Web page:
Climate change hurts farms and costs Canadian taxpayers

To get an idea of ​​the financial toll extreme weather is taking on this country’s agricultural industry, look no further than the Saskatchewan government’s books.

The Prairie Province had forecast a surplus of more than $1 billion for the fiscal year ending March 31, 2024, but new budget documents released last month show the surplus has completely evaporated, leaving Saskatchewan with a deficit of approximately 482 million dollars for the year.

The reason for this dramatic change? In large part, the drought and the resulting increase in government payments for crop insurance.

It’s an example of what some experts say Canadians can expect to see more of as climate change puts pressure on agricultural production. Taxpayer money already supports the agricultural industry in this country to the tune of billions of dollars each year, and some say the bill will rise as natural disasters caused by climate change make it harder for farmers earn a living.

“We’re going to see more droughts, more pests, and yields aren’t going to be as good,” said Guillaume Lhermie, director of the Simpson Center for Food and Agricultural Policy at the University of Calgary.

“For me the question is: who should pay for that? I predict that more and more will be asked of the government.”

In Canada, crop insurance is available to farmers in all provinces to help cover production losses in the event of natural hazards such as drought, floods, excessive heat or snow, etc.

It’s part of a suite of enterprise risk management programs, all jointly funded by the federal and provincial governments through what’s called the Sustainable Canadian Agricultural Partnership.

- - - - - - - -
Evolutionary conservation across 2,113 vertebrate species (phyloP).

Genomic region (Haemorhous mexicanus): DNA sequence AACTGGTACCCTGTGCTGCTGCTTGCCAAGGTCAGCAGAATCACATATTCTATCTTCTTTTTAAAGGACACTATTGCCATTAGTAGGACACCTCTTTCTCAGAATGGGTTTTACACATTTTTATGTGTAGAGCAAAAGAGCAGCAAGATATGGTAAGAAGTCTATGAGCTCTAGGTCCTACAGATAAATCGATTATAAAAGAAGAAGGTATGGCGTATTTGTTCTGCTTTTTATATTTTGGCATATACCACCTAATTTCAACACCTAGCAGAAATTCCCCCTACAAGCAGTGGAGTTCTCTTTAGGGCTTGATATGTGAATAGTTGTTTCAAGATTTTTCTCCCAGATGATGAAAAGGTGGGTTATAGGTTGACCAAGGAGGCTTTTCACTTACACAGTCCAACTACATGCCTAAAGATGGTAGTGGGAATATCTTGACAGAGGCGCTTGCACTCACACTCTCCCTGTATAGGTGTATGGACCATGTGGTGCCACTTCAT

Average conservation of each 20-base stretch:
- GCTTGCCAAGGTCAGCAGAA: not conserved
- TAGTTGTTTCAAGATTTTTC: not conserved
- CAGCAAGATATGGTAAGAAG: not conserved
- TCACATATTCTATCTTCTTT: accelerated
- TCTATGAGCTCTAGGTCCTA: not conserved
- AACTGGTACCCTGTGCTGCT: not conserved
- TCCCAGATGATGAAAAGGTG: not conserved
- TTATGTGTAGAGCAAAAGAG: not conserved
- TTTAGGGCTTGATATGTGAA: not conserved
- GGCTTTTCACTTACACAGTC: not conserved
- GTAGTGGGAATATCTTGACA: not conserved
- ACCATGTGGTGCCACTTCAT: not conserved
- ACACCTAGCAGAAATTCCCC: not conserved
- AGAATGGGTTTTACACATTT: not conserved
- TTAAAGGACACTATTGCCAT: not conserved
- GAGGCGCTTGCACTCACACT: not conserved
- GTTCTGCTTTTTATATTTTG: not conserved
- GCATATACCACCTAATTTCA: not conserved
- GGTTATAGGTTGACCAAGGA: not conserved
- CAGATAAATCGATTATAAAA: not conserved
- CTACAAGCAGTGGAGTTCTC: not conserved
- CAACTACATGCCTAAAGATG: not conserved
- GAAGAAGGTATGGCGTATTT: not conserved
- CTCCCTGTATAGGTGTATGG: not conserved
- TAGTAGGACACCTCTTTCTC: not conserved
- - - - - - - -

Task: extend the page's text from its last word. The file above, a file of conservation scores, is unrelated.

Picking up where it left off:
But extreme weather – from droughts to wildfires to “heat domes” to flash floods – has affected farmers from coast to coast in recent years.

Why climate change in the countryside means a big bill for Canadian taxpayers. #ClimateChange #ExtremeClimate #IndustryAgriculture

In the case of Saskatchewan, last year’s drought conditions impacted agricultural production, resulting in a year-over-year decline of almost 11 per cent and forcing the provincial government to spend almost $1.2 billion more than budgeted through its Ministry of Agriculture.

For next year, provincial Finance Minister Donna Harpauer said in her recent budget speech that as a result of “challenging climate and soil conditions,” Saskatchewan will budget $431.7 million this year (an increase 5.8 percent year-on-year) to ensure that crop insurance and other agricultural risk management programs are fully funded.

It’s not the first time drought has hit the province’s finances: in 2021, Saskatchewan farmers experienced one of the largest production declines in the province’s history (47 per cent year-over-year) due to extreme heat and winds. drought conditions. That year, the Saskatchewan Crop Insurance Program paid a record $2.6 billion to farmers to help cover their losses.

Large crop insurance payouts have also been a problem in other provinces.

In Alberta, the provincial Crown corporation known as Agriculture Financial Services Corp. paid out $2.1 billion in 2021 and $552 million in the 2022 crop year, with drought the leading cause of losses in the vast majority of those claims .

AFSC warned that Alberta farmers can expect to see higher crop insurance premiums for the 2024 crop year, primarily due to the program’s financial losses in 2021 and 2022.